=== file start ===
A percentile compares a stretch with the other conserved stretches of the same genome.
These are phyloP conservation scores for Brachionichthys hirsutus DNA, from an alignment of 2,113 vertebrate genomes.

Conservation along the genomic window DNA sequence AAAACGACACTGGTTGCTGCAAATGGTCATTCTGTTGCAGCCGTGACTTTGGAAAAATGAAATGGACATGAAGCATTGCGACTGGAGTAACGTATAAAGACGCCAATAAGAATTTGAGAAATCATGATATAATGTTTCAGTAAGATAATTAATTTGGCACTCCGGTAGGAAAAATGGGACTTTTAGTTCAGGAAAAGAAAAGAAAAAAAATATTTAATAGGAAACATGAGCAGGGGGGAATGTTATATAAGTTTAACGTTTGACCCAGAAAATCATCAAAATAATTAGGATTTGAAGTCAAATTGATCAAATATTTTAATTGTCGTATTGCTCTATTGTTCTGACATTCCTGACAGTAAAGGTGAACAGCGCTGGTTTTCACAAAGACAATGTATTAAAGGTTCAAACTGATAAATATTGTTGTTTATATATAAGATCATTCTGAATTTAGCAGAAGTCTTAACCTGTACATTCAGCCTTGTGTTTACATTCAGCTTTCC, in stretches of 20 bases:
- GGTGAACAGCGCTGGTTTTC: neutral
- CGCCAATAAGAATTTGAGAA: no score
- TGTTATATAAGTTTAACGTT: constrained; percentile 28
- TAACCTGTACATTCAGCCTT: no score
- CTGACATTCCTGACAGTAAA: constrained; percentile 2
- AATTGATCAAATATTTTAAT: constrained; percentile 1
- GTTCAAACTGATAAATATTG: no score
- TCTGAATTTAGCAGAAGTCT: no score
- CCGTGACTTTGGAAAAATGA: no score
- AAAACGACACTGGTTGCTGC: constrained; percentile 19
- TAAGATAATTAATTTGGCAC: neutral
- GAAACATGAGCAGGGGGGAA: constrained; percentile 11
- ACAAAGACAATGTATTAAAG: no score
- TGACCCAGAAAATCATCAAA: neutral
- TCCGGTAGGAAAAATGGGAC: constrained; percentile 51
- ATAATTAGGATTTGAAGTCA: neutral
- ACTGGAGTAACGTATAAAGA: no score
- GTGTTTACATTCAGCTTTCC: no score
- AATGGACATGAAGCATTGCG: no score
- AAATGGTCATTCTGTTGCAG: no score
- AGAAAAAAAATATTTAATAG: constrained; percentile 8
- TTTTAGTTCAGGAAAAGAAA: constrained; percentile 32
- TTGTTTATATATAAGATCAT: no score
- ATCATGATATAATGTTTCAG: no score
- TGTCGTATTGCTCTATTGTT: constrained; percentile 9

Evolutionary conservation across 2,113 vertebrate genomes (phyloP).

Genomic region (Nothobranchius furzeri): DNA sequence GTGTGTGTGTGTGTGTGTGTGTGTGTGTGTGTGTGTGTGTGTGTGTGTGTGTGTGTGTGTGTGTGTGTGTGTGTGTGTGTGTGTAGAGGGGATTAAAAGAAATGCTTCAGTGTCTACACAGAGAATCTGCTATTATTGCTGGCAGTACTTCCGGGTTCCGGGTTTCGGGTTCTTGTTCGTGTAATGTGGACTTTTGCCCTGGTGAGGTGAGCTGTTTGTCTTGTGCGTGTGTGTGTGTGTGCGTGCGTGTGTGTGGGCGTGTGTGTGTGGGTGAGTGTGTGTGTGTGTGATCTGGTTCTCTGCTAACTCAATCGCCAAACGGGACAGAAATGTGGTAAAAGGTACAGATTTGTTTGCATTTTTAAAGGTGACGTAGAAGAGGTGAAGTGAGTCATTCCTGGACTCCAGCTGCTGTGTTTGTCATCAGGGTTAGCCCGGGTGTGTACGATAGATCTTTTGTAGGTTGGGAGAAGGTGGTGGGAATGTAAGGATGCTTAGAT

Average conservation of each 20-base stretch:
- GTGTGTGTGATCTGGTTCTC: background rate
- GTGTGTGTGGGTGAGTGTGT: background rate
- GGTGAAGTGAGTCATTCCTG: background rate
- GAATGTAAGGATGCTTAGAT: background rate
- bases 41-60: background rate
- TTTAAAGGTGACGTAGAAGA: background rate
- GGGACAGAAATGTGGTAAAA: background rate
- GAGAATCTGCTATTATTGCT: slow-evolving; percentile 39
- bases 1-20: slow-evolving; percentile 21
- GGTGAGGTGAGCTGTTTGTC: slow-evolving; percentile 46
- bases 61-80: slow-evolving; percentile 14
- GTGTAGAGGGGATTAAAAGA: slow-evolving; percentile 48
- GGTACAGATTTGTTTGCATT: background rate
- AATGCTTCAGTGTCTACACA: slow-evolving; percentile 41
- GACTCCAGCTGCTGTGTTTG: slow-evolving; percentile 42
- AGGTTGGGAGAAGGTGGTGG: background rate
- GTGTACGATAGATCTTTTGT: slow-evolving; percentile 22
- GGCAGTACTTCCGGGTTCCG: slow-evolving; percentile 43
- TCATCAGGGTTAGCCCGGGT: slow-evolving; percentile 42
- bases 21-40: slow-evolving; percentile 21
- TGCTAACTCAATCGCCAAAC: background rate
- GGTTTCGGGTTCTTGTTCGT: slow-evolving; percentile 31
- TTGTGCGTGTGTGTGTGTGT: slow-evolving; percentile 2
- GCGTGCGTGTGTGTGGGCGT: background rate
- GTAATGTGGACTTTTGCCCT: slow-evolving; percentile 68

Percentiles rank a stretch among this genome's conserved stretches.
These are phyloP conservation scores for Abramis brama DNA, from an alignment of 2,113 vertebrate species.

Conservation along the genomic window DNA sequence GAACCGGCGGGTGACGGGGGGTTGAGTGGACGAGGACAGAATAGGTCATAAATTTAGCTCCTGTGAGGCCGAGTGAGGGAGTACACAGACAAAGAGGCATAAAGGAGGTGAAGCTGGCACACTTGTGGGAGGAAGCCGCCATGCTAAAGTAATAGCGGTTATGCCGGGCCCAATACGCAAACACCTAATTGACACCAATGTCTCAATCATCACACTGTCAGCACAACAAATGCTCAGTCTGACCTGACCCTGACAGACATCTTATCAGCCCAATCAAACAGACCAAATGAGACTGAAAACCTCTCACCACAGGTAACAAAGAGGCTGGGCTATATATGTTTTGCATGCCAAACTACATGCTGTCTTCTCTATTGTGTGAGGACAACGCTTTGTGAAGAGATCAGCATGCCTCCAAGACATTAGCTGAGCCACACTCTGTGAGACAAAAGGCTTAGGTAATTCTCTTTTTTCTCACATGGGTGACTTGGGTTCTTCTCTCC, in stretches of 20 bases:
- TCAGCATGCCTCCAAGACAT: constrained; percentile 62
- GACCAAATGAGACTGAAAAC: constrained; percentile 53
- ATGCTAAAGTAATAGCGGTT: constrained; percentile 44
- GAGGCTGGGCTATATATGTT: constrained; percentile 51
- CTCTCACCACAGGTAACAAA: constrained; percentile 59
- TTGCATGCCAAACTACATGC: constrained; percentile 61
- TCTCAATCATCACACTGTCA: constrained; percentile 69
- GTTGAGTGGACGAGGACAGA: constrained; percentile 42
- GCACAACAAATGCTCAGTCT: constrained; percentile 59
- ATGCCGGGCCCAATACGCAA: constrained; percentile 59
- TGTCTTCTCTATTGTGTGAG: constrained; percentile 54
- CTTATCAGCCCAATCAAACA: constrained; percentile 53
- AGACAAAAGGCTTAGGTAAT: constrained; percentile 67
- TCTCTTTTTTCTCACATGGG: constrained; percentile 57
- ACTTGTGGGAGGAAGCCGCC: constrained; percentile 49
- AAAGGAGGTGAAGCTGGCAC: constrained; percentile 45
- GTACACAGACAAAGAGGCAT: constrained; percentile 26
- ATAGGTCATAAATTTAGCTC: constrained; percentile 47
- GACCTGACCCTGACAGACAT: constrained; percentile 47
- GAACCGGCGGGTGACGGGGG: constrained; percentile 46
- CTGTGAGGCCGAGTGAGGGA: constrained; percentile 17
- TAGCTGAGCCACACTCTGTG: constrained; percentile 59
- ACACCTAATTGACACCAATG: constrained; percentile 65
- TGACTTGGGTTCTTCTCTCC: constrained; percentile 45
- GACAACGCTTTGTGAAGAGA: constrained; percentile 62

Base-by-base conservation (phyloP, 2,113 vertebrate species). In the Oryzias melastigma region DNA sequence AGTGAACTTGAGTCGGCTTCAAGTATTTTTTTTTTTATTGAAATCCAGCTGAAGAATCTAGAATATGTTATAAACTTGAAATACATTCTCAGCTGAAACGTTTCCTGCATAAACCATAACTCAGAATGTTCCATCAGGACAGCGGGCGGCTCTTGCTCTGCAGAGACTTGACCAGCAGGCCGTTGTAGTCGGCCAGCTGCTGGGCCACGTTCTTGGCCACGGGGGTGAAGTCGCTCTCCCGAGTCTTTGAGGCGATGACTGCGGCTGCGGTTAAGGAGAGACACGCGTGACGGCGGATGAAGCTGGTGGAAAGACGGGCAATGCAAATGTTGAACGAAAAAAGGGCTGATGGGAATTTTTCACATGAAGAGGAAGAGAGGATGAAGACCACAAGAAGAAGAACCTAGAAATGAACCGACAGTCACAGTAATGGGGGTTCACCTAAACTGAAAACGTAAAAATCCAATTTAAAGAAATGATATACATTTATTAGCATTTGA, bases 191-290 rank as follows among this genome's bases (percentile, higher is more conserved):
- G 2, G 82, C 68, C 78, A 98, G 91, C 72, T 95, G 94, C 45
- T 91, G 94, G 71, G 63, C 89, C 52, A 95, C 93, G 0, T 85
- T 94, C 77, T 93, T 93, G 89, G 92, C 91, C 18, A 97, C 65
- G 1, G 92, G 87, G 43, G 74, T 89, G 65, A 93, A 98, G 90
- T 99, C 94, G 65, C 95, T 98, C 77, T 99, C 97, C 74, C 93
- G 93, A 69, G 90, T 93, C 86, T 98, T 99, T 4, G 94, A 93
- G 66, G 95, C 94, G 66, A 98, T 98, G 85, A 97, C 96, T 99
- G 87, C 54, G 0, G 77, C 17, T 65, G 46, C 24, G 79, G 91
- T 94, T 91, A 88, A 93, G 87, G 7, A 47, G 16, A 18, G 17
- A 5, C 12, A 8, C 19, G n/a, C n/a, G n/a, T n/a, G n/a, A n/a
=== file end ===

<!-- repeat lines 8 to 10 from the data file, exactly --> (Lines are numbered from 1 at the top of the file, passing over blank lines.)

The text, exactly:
- CTGACATTCCTGACAGTAAA: constrained; percentile 2
- AATTGATCAAATATTTTAAT: constrained; percentile 1
- GTTCAAACTGATAAATATTG: no score